Human Eye and the Colorful World Class 10 – Continuing our series for Class 10 Revision for CBSE board exams, we bring you a new chapter today i.e. Human Eye and the colorful world Class 10. Generally, 2, 3 and 5 marks questions come from this chapter.
The concepts that are going to be discussed in this article are:
- Human Eye – Structure and Functioning
- Power of Accommodation
- Defects of vision and their correction
- Refraction of light through a prism
- Dispersion of light
- Formation of rainbow
- Atmospheric Refraction
- Scattering of Light
- Applications of scattering of light
Let’s discuss each topic of Human Eye and the Colorful World Class 10 one-by-one
Human Eye – Structure and Functioning:
Let us first have a quick look at the structure of human eye. The diagram of human eye can be asked to draw in the exam, and functions of various parts can also be asked. Therefore, we suggest that you practice drawing it and study this topic thoroughly.
Here is the labelled diagram of human eye:
These are the functions of different parts of a human eye –
|Name of the part||Characteristic||Function|
|Cornea||Transparent spherical membrane covering the front part of the eye||Light enters the eye through this membrane; Most of the refraction happens here|
|Eye lens||transparent, biconvex structure in the eye||provides finer adjustment required to focus objects on the retina|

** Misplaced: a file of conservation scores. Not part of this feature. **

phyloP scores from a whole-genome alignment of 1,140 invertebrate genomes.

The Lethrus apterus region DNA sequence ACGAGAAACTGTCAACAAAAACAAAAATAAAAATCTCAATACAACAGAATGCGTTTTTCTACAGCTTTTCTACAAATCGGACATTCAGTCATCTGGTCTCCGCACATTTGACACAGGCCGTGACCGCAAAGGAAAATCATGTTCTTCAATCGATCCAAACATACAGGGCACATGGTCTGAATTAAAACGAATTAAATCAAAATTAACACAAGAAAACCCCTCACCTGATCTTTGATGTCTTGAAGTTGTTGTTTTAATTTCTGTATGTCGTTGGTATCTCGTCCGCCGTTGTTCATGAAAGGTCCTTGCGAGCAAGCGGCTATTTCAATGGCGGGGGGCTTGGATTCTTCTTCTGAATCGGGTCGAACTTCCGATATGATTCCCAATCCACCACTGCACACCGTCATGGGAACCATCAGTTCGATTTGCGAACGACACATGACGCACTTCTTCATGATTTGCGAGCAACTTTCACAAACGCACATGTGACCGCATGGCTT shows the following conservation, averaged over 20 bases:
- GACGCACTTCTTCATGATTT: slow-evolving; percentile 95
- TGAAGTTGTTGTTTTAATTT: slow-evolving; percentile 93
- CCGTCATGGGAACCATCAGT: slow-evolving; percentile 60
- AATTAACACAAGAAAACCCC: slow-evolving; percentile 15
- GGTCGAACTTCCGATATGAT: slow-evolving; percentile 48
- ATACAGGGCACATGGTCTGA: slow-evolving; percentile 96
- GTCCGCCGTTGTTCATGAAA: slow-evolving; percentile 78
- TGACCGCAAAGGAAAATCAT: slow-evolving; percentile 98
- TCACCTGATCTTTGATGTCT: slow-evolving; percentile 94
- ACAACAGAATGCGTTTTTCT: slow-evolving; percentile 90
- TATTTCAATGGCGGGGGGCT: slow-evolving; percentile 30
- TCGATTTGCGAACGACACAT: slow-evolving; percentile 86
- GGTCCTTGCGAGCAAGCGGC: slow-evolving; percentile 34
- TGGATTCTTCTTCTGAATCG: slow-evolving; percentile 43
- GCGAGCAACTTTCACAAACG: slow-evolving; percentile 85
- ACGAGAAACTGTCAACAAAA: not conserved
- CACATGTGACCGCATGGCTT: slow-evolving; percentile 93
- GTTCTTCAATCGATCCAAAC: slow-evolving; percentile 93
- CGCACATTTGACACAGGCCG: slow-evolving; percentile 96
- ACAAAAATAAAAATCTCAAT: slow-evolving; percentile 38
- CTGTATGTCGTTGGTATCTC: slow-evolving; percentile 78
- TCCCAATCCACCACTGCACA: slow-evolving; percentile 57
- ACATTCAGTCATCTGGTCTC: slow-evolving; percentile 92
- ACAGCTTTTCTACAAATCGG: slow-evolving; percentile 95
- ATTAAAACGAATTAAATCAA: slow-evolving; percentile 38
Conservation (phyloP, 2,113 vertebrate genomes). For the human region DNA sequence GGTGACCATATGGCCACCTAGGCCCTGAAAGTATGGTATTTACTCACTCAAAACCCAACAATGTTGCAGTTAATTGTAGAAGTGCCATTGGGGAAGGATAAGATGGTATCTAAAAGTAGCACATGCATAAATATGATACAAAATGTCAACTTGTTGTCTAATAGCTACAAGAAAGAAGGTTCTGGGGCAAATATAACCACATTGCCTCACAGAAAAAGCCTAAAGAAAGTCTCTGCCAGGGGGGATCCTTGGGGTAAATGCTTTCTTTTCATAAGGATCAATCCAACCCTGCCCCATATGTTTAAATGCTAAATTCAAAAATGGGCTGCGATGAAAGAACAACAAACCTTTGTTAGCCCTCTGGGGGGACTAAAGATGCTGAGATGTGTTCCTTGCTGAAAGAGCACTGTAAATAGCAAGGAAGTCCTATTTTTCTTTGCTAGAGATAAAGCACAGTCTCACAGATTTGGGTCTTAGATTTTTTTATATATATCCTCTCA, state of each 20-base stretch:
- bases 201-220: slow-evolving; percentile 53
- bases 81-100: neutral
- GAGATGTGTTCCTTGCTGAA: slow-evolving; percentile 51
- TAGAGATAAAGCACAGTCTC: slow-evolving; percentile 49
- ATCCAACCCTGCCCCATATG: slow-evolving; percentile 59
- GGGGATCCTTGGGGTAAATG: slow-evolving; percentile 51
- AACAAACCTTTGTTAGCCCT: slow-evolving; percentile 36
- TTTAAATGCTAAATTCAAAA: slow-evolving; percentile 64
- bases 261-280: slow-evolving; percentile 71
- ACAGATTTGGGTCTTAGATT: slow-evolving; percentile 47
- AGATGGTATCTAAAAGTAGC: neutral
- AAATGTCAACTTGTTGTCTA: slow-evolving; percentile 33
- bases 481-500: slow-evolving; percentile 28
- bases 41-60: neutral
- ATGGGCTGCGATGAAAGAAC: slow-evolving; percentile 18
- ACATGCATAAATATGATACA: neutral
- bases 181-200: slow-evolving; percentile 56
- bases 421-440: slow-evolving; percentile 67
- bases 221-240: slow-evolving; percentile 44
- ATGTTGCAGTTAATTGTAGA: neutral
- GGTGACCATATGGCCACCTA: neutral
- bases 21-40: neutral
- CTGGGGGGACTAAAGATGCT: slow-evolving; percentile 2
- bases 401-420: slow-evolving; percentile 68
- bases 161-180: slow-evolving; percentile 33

|Iris||Dark muscular diaphragm between the cornea and the lens||controls the size of the pupil|
|Pupil||An opening between the iris through which light enters the eye||regulates the amount of light entering the eye|
|Ciliary Muscle||Attached to the eye lens||hold the lens in position and modify the curvature of the lens.|
|Retina||light-sensitive surface of an eye on which the image is formed||generate signals which are transmitted to the brain through optical nerves|
|Optic nerve||Attached to retina||transmits visual information from the retina to the brain|
Power of Accommodation:
The ability of the eye lens to adjust its focal length is called accommodation. This is done by changing the curvature of the eye lens.
The minimum distance at which objects can be seen most distinctly without strain is called near point of the eye. It is 25 cm for a normal human eye.
The farthest point up to which the eye can see objects clearly is called the far point of the eye. It is infinity for a normal eye.
Defects of vision and their correction
Now let us revise quickly various defects that can take place in human eye and their correction.
- Myopia: It is also known as nearsightedness. A person with myopia can see nearby objects clearly but cannot see distant objects distinctly. It’s far point is nearer than infinity. Image is formed before retina in a myopic eye. It can be corrected by using a concave lens of suitable power. Here are the ray diagrams for a myopic eye and its correction –
- Hypermetropia: It is also known as far-sightedness. A person with this can see distant objects clearly but cannot see nearby objects distinctly. It’s near point more than 25 cm. Image is formed behind retina in this case.It can be corrected by using a convex lens of suitable power. Here are the ray diagrams for a hypermetropic eye and its correction –
- Some other defects and their correction measure are given on here:
Defect Symptoms Correction Presbyopia difficult to see
Nearby as well as far away objects comfortably without
bi-focal lenses consisting of both
concave and convex lenses
Cataract crystalline lens becomes milky and cloudy; partial or complete loss of vision Cataract Surgery